Multimedia & AV FAQs
Q: What is the difference between Zoom meetings and Zoom webinars?
Zoom meetings are usually used when all participants are expected or have the ability to participate equally: depending on the way the Zoom meeting is configured, participants can turn their mics and cameras on and can share their content. Breakout rooms are possible in Zoom meetings, and Zoom meetings are available with the Basic Zoom license. Zoom account pricing is based on number of meeting participants; eg, up to 100, 300, 500, and 1000.
Zoom webinars are usually used when the format of the session is one-to-many; ie, one presenter will do most of the talking and sharing of their content and the audience is neither heard nor seen. Audience participation is usually limited to chat and asking questions via a Q & A tool. Webinars are an add-on to Zoom licenses, with pricing based on the number of webinar attendees from 500 to 10,000.
Q: What are media file types?
Media file types are the various ways in which media can be encoded in order that they play back in expected ways for different purposes. File types are denoted by the 3 (or 4) characters after the name of the file and preceded by a period.
File types contain specific codecs that allow the media to be read by an operating system, media player or application. While many codecs play on many current devices, they are not standardized and universally compatible. A common file type such as one listed below may have been compressed using an uncommon or defunct codec, resulting in a file that will no longer play.
Sometimes, media files need to be converted from one file type to another to be used in an application. If the file is quite old and uses a defunct codec, it may not be able to be converted.
Common video file types are:
Common audio file types are:
Common still image file types are:
- .jpg medi
Q. When I try to view a video in Elentra, I am not authorized to view it. How can I resolve this?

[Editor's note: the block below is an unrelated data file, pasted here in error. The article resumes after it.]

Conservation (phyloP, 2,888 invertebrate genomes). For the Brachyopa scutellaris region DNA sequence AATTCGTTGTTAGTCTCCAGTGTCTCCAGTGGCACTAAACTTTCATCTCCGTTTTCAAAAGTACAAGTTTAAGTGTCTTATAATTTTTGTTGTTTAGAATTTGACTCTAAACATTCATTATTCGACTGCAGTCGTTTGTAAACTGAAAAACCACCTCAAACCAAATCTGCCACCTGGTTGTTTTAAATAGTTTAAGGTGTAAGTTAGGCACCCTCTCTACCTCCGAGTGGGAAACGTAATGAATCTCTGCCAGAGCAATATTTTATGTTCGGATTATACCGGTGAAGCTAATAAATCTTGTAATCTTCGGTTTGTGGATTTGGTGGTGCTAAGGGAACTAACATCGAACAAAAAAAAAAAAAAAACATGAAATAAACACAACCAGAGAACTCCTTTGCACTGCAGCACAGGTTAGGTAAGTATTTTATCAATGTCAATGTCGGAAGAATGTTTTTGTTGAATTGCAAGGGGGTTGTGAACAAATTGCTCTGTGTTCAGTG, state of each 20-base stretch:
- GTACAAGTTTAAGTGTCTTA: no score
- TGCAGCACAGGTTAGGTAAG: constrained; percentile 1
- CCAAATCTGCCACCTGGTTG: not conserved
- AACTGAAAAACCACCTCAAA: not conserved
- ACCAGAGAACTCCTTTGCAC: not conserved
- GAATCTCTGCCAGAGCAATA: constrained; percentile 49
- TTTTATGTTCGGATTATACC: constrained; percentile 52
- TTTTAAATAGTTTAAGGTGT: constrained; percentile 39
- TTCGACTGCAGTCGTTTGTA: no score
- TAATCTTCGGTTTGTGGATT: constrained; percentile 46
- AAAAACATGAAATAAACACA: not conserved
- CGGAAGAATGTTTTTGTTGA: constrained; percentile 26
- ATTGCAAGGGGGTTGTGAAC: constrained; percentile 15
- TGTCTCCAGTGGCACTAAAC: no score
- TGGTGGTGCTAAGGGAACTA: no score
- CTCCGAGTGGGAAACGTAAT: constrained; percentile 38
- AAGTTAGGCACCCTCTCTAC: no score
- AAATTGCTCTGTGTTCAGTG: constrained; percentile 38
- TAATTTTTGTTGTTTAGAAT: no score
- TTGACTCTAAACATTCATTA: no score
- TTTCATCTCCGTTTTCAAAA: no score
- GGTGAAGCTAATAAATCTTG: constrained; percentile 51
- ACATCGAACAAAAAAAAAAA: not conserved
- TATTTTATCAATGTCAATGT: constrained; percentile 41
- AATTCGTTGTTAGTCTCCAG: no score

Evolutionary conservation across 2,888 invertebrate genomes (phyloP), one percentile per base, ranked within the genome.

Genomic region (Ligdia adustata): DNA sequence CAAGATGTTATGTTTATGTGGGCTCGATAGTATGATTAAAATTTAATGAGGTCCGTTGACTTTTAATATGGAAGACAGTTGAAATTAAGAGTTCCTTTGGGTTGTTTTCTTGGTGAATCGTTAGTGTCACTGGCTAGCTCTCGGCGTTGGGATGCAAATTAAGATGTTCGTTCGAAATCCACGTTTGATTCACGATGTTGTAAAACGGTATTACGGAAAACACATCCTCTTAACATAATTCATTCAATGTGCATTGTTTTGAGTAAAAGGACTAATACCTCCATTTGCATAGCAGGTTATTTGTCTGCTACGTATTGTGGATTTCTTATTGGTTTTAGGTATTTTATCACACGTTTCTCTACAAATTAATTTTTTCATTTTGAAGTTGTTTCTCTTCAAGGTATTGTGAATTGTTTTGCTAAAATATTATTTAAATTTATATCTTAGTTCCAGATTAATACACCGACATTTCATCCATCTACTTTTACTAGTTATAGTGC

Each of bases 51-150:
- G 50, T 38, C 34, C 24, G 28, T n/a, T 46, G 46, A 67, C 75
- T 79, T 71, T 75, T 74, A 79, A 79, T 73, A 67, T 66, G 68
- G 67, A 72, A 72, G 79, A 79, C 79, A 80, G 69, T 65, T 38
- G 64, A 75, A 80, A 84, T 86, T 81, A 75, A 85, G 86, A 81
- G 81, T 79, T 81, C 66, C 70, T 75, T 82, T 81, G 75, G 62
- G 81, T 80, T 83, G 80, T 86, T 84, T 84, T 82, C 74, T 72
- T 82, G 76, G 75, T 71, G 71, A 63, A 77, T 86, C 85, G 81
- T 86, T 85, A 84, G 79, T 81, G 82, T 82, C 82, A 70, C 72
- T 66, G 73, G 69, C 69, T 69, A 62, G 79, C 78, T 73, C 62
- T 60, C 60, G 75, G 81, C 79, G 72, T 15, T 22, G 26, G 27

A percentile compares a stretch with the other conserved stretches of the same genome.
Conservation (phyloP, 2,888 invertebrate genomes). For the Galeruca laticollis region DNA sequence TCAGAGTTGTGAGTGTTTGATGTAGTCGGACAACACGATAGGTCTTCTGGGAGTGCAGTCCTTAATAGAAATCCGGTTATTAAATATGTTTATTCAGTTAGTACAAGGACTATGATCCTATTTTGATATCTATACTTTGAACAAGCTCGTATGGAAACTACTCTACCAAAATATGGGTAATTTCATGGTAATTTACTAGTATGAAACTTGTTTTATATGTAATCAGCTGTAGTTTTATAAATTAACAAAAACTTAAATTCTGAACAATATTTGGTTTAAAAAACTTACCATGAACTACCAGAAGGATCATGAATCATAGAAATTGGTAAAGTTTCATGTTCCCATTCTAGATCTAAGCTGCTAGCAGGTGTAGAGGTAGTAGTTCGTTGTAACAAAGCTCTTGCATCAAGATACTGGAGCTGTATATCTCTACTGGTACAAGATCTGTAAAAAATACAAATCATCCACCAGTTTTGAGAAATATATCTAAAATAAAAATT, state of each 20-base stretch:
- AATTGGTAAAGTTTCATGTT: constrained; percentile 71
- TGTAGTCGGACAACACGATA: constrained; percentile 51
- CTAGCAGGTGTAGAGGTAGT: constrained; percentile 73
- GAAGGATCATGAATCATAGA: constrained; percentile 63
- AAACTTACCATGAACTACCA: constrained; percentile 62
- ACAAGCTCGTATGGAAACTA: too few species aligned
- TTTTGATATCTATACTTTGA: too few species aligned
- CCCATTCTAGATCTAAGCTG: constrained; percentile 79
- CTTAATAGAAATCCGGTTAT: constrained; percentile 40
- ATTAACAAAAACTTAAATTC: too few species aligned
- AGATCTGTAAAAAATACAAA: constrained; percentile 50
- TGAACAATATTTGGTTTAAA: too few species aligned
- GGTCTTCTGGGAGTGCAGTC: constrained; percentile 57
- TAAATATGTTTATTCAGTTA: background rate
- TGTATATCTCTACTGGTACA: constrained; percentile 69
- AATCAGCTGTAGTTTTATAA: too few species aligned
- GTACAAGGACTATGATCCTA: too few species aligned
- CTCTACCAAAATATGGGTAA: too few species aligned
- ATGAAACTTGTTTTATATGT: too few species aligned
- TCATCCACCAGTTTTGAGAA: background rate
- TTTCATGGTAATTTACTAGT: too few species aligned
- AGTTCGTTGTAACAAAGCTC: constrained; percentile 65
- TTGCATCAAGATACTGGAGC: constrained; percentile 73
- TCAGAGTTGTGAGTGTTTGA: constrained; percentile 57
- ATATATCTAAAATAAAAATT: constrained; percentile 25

Videos in the MD Program are played from either Stream, which is Microsoft O365's video platform, or from Panopto, the MD Program's new video delivery platform. To get permission to view a video that you think you should be able to access, do the following:
If you are tyring to play a video in a Year 1 or Year 2 course in 2022, go to the home page of the course and click the Course Videos link in the left menu.
If that doesn't work or you are having other playback issues, please send an email to firstname.lastname@example.org with the following information:
- the course title
- the page Elentra page url with the video (it will look something like this: https://meded.utoronto.ca/medicine/events?id=14741)
- your name
- your utoronto email address
- if you are a student, your year of graduation (eg, 2T5)
- if you are a faculty member or tutor, the course you are teaching or tutoring in
Q: What is “aspect ratio” and why should I care?
Q: What is the difference between “hosting” and “posting” a media file?
When media, such as a video or audio, appears on a web page, there are two necessary elements that allow it to play: one is the text on the screen, known as a hyperlink, (or an image--more on that below), and the other is the fact that there is a media file on a server somewhere that the text is linked to. The hyperlink (commonly referred to simply as the link) is posted on a webpage; the media file is hosted on the server. Sometimes, in place of a link, a “player” is embedded on the web page (sometimes this is referred to as an “embed code”), which appears to play to media file directly on the page. However, the media file itself is still hosted on (and plays from) a remote server.
Q: I need help logging into the Teaching Station for my lecture. What do I do?
Using the touch screen, you can log into the teaching station with your UTORid and password. If you do not have access, press the intercom button on the lectern for assistance, or call Learning Space Management at 416-978-0423.
Q: How do the student microphones in the videoconference lecture theatres work?
A student presses the microphone button in front of them to alert the professor they have a question. The Take Next button on the lectern lights up in blue and a red light turns on just above the centre monitor to indicate there is a student question. The professor presses the button and waits for a few seconds until they hear the student question.
Q: How Do I Enable Third Party Cookies in Panopto Supported Browsers?
Because we are using the video delivery platform Panopto via Elentra, third party cookies need to be enabled in your browser. Click the link to learn how to do this in Chrome, Firefox, IE, Edge, Safari, and iOS: https://support.panopto.com/s/article/How-to-Enable-Third-Party-Cookies-in-Supported-Browsers#hTargetInstance5